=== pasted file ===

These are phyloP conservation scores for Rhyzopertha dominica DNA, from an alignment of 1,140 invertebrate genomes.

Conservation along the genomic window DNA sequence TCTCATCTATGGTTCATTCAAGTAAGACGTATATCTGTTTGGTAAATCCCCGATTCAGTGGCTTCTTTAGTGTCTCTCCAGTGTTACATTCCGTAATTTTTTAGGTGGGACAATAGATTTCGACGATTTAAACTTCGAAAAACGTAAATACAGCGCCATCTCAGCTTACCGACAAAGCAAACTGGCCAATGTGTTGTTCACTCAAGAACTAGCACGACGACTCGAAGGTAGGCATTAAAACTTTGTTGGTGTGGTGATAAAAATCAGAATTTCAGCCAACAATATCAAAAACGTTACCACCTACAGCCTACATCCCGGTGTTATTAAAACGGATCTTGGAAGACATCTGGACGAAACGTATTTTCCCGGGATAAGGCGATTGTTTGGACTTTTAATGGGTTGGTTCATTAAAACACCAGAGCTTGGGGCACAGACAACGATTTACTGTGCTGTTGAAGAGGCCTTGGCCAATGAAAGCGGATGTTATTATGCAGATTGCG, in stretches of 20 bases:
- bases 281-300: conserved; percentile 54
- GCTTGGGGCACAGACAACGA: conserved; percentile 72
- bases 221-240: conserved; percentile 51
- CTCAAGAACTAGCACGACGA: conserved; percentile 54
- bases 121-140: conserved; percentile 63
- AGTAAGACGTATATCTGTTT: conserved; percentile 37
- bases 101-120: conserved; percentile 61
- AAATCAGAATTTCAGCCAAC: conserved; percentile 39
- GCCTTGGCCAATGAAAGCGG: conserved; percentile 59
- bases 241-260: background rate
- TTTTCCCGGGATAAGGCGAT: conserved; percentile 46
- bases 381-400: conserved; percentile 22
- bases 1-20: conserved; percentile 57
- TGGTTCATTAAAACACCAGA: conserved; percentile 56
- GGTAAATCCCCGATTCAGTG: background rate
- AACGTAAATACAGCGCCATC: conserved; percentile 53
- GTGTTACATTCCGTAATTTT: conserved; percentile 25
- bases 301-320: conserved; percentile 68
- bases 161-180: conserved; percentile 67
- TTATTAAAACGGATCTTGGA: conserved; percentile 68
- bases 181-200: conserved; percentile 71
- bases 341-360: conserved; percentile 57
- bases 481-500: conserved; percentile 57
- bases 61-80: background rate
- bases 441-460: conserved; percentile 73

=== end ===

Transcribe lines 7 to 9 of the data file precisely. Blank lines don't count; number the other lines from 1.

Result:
- bases 121-140: conserved; percentile 63
- AGTAAGACGTATATCTGTTT: conserved; percentile 37
- bases 101-120: conserved; percentile 61